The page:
Anthony, Mire, Gonzz and I had talked about doing Oregon’s legendary McKenzie River Trail after — not before — Umpqua. But life is uncertain. Better carpe limitem — to seize the trail, as Jim Lyon says. Better yet if I could cram the McKenzie in on Monday, do Umpqua Tuesday, then skeedaddle back to Seattle on Wednesday for a Microsoft briefing.

During my post-Juniper Ridge sleepover in Eugene, I talked with Mire by cell phone, and was glad I did. She suggested that I drive upriver from Eugene/Springfield about 60 miles to the Smith Reservoir, and do an out-and-back on the McKenzie’s more tech upper section. Usually you shuttle and ride the McKenzie top to bottom, around 26 miles. But I hate shuttles and in any case, with only myself on the ride…well, you do the math.

McKenzie River lava trail

Where ripping and shredding have a whole new meaning

Never having done the McKenzie before, I figured it to be a pretty tame river trail from all the publicity and tourbook talk I’d encountered over the years. But I was surprised: It’s got a lot of technical stuff, including a lava field unlike anything I’d encountered since riding the Haleakala volcano on Maui several years ago. And the sights are spectacular: a truly remarkable, glass-clear-to-the-bottom, crystalline pool that, Anthony later told me, is 60 feet deep despite looking about 3 feet shallow; a series of crashing waterfalls, and the recreational flair of Clear Lake on top. There’s also old-growth forest along the way.

At the reservoir a pickup parked alongside my van with a guy and three young women. Trail runners! They flew off before I could even say hi, but I ran into them on the way back. It was in the 90s and they were running in short shorts and jog bras, which were the only part of them working really hard. Glistening with sweat, bodies rippling, they looked like forest nymphs flitting through the Oregon grape. Maybe they were distance runners, maybe they were supermodels. Maybe I was just hallucinating from heat stroke. At the top a tourist asked me if, in my Oregon travels, I’d seen The Three Sisters yet. “Certainly,” I said. “They’re running down the trail as we speak.”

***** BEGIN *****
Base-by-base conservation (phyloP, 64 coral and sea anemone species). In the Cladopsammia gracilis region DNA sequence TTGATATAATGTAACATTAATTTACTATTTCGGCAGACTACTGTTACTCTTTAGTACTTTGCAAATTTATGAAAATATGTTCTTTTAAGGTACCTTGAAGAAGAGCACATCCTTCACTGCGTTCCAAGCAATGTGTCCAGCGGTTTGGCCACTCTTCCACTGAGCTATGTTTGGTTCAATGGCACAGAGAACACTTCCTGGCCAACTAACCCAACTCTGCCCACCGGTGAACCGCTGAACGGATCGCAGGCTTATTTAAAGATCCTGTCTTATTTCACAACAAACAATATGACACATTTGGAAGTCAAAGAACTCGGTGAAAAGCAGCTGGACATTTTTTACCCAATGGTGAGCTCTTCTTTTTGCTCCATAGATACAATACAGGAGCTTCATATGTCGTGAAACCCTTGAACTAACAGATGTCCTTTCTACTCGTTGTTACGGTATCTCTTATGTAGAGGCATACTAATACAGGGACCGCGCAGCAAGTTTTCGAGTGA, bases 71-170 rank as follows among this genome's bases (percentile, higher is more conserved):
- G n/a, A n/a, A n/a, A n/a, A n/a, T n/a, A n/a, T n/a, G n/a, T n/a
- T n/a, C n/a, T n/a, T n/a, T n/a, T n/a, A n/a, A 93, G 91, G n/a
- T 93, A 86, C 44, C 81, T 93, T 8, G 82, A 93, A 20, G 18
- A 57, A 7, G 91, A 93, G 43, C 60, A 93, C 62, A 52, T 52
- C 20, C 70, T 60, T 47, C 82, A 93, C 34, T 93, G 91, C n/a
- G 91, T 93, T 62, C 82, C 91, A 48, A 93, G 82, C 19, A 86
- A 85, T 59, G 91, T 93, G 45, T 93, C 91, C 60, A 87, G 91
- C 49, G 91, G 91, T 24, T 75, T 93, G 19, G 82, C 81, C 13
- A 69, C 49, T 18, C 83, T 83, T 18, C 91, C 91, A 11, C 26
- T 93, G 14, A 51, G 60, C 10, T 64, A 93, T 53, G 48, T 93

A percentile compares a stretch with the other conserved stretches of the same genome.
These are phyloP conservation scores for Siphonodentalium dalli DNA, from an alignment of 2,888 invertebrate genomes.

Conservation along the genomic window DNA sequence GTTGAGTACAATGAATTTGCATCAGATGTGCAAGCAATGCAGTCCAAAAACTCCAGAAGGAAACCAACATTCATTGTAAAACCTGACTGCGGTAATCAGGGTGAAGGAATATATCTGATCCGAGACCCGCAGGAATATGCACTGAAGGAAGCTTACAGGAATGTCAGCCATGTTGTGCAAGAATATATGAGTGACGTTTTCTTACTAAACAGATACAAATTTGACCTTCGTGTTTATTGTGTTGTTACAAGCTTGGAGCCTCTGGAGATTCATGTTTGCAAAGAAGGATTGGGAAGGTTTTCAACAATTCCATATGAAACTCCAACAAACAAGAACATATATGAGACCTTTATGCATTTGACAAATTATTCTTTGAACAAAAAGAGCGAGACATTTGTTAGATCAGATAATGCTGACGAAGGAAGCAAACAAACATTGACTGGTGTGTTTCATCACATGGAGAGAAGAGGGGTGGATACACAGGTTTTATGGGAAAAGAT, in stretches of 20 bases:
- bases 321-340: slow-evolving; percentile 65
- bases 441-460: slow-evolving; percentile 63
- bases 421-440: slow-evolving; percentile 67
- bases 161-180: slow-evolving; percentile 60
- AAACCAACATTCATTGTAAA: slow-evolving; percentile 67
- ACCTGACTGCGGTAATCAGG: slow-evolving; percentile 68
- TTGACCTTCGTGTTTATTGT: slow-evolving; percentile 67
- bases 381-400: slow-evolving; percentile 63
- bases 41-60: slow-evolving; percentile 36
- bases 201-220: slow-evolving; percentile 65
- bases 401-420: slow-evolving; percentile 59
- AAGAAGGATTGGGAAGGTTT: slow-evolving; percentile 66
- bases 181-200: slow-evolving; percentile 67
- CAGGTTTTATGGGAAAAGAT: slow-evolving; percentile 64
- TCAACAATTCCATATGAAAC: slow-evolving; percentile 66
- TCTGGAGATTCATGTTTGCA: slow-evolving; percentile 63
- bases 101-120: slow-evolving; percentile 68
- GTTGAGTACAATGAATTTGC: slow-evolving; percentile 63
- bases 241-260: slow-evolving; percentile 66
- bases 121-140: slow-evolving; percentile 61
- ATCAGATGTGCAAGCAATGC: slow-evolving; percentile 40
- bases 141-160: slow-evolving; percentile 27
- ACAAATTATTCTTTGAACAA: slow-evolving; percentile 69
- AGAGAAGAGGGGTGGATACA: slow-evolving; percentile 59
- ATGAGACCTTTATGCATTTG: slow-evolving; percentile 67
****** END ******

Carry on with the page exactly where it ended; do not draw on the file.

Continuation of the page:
This is a well-used trail. There were scads of tourist types at the waterfalls and hardly any section felt really isolated. But I had to watch myself. My long-suffering wife and bike widow permitted me to undertake this exercise in self-infliction only on condition that I ride with others. So out there alone I took it easy, particularly on the lava fields. With no margin for error, lava is intimidating. It shreds skin like soft fruit and gouges knees and elbows like an ax blade. It can rip a sidewall to ribbons. Much of the McKenzie lava is rideable (there’s even a paved path along some sections), and maybe all of it would be with some sort of protection. I’d love to go back with light armor, especially shin pads. As it was, bare-legged and wearing only lycra, I had no interest in jeopardizing Umpqua — or my marriage — for the sake of trying to clean sections of lava. I cruised back uneventfully, and can understand why shuttlers do top to bottom. It’s a real joy ride headed down.